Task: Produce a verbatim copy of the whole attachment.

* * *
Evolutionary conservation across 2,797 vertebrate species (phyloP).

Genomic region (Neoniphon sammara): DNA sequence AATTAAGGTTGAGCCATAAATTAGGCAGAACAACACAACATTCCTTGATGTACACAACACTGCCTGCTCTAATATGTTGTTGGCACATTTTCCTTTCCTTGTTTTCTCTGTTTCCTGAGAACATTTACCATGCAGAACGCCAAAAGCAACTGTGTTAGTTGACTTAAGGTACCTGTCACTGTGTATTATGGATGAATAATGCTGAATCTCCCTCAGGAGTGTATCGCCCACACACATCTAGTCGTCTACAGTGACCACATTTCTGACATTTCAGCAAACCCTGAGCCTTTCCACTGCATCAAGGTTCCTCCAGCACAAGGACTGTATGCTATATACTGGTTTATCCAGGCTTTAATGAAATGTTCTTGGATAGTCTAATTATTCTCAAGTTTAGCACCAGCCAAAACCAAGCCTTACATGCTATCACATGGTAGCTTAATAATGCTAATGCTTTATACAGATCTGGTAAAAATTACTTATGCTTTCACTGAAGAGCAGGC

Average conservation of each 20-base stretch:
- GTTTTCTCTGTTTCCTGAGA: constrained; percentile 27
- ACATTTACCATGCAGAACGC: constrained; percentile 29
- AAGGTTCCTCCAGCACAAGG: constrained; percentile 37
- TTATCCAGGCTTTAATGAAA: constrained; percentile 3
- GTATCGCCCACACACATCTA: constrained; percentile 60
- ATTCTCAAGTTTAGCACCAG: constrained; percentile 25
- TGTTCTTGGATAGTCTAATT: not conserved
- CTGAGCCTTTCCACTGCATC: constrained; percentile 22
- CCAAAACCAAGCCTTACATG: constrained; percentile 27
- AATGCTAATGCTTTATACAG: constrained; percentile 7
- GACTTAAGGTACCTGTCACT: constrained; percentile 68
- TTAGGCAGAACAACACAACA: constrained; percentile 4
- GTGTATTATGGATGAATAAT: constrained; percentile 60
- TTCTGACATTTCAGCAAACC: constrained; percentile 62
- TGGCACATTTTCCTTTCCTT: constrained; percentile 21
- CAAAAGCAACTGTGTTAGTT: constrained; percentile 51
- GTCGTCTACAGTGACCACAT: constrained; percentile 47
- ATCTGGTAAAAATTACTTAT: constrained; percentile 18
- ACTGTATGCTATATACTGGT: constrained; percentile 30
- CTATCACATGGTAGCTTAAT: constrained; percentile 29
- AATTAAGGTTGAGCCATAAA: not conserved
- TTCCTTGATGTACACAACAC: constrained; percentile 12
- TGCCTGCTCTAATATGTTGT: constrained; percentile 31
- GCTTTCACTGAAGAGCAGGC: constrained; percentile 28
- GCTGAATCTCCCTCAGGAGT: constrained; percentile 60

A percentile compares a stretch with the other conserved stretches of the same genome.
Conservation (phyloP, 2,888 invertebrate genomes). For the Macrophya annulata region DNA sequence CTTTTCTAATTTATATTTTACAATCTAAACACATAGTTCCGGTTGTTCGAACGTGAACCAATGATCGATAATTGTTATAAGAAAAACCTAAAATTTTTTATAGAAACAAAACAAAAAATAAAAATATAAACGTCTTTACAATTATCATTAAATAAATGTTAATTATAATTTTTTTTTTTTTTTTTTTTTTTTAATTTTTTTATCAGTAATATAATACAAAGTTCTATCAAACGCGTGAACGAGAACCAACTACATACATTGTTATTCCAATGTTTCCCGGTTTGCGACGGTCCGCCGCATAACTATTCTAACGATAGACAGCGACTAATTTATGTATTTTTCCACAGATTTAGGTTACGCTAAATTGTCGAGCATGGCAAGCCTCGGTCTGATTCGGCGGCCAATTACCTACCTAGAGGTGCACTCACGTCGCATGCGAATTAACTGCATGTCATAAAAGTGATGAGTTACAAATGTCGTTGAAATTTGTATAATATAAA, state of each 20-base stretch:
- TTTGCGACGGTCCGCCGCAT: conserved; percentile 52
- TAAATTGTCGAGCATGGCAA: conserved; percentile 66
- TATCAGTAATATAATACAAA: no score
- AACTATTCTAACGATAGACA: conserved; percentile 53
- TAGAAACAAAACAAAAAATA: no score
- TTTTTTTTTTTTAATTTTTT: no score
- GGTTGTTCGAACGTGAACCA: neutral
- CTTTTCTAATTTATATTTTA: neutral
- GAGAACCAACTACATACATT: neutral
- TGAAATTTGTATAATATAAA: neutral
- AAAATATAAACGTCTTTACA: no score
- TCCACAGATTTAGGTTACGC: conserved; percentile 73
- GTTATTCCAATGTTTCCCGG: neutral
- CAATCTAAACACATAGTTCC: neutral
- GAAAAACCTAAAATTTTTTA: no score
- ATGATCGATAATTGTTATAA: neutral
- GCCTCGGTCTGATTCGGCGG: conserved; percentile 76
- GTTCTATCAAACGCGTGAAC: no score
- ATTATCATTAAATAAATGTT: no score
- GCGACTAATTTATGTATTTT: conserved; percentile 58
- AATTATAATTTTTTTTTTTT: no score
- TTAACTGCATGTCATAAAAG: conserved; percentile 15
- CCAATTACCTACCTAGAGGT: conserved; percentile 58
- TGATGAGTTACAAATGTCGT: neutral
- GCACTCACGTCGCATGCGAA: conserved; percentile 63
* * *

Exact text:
Evolutionary conservation across 2,797 vertebrate species (phyloP).

Genomic region (Neoniphon sammara): DNA sequence AATTAAGGTTGAGCCATAAATTAGGCAGAACAACACAACATTCCTTGATGTACACAACACTGCCTGCTCTAATATGTTGTTGGCACATTTTCCTTTCCTTGTTTTCTCTGTTTCCTGAGAACATTTACCATGCAGAACGCCAAAAGCAACTGTGTTAGTTGACTTAAGGTACCTGTCACTGTGTATTATGGATGAATAATGCTGAATCTCCCTCAGGAGTGTATCGCCCACACACATCTAGTCGTCTACAGTGACCACATTTCTGACATTTCAGCAAACCCTGAGCCTTTCCACTGCATCAAGGTTCCTCCAGCACAAGGACTGTATGCTATATACTGGTTTATCCAGGCTTTAATGAAATGTTCTTGGATAGTCTAATTATTCTCAAGTTTAGCACCAGCCAAAACCAAGCCTTACATGCTATCACATGGTAGCTTAATAATGCTAATGCTTTATACAGATCTGGTAAAAATTACTTATGCTTTCACTGAAGAGCAGGC

Average conservation of each 20-base stretch:
- GTTTTCTCTGTTTCCTGAGA: constrained; percentile 27
- ACATTTACCATGCAGAACGC: constrained; percentile 29
- AAGGTTCCTCCAGCACAAGG: constrained; percentile 37
- TTATCCAGGCTTTAATGAAA: constrained; percentile 3
- GTATCGCCCACACACATCTA: constrained; percentile 60
- ATTCTCAAGTTTAGCACCAG: constrained; percentile 25
- TGTTCTTGGATAGTCTAATT: not conserved
- CTGAGCCTTTCCACTGCATC: constrained; percentile 22
- CCAAAACCAAGCCTTACATG: constrained; percentile 27
- AATGCTAATGCTTTATACAG: constrained; percentile 7
- GACTTAAGGTACCTGTCACT: constrained; percentile 68
- TTAGGCAGAACAACACAACA: constrained; percentile 4
- GTGTATTATGGATGAATAAT: constrained; percentile 60
- TTCTGACATTTCAGCAAACC: constrained; percentile 62
- TGGCACATTTTCCTTTCCTT: constrained; percentile 21
- CAAAAGCAACTGTGTTAGTT: constrained; percentile 51
- GTCGTCTACAGTGACCACAT: constrained; percentile 47
- ATCTGGTAAAAATTACTTAT: constrained; percentile 18
- ACTGTATGCTATATACTGGT: constrained; percentile 30
- CTATCACATGGTAGCTTAAT: constrained; percentile 29
- AATTAAGGTTGAGCCATAAA: not conserved
- TTCCTTGATGTACACAACAC: constrained; percentile 12
- TGCCTGCTCTAATATGTTGT: constrained; percentile 31
- GCTTTCACTGAAGAGCAGGC: constrained; percentile 28
- GCTGAATCTCCCTCAGGAGT: constrained; percentile 60

A percentile compares a stretch with the other conserved stretches of the same genome.
Conservation (phyloP, 2,888 invertebrate genomes). For the Macrophya annulata region DNA sequence CTTTTCTAATTTATATTTTACAATCTAAACACATAGTTCCGGTTGTTCGAACGTGAACCAATGATCGATAATTGTTATAAGAAAAACCTAAAATTTTTTATAGAAACAAAACAAAAAATAAAAATATAAACGTCTTTACAATTATCATTAAATAAATGTTAATTATAATTTTTTTTTTTTTTTTTTTTTTTTAATTTTTTTATCAGTAATATAATACAAAGTTCTATCAAACGCGTGAACGAGAACCAACTACATACATTGTTATTCCAATGTTTCCCGGTTTGCGACGGTCCGCCGCATAACTATTCTAACGATAGACAGCGACTAATTTATGTATTTTTCCACAGATTTAGGTTACGCTAAATTGTCGAGCATGGCAAGCCTCGGTCTGATTCGGCGGCCAATTACCTACCTAGAGGTGCACTCACGTCGCATGCGAATTAACTGCATGTCATAAAAGTGATGAGTTACAAATGTCGTTGAAATTTGTATAATATAAA, state of each 20-base stretch:
- TTTGCGACGGTCCGCCGCAT: conserved; percentile 52
- TAAATTGTCGAGCATGGCAA: conserved; percentile 66
- TATCAGTAATATAATACAAA: no score
- AACTATTCTAACGATAGACA: conserved; percentile 53
- TAGAAACAAAACAAAAAATA: no score
- TTTTTTTTTTTTAATTTTTT: no score
- GGTTGTTCGAACGTGAACCA: neutral
- CTTTTCTAATTTATATTTTA: neutral
- GAGAACCAACTACATACATT: neutral
- TGAAATTTGTATAATATAAA: neutral
- AAAATATAAACGTCTTTACA: no score
- TCCACAGATTTAGGTTACGC: conserved; percentile 73
- GTTATTCCAATGTTTCCCGG: neutral
- CAATCTAAACACATAGTTCC: neutral
- GAAAAACCTAAAATTTTTTA: no score
- ATGATCGATAATTGTTATAA: neutral
- GCCTCGGTCTGATTCGGCGG: conserved; percentile 76
- GTTCTATCAAACGCGTGAAC: no score
- ATTATCATTAAATAAATGTT: no score
- GCGACTAATTTATGTATTTT: conserved; percentile 58
- AATTATAATTTTTTTTTTTT: no score
- TTAACTGCATGTCATAAAAG: conserved; percentile 15
- CCAATTACCTACCTAGAGGT: conserved; percentile 58
- TGATGAGTTACAAATGTCGT: neutral
- GCACTCACGTCGCATGCGAA: conserved; percentile 63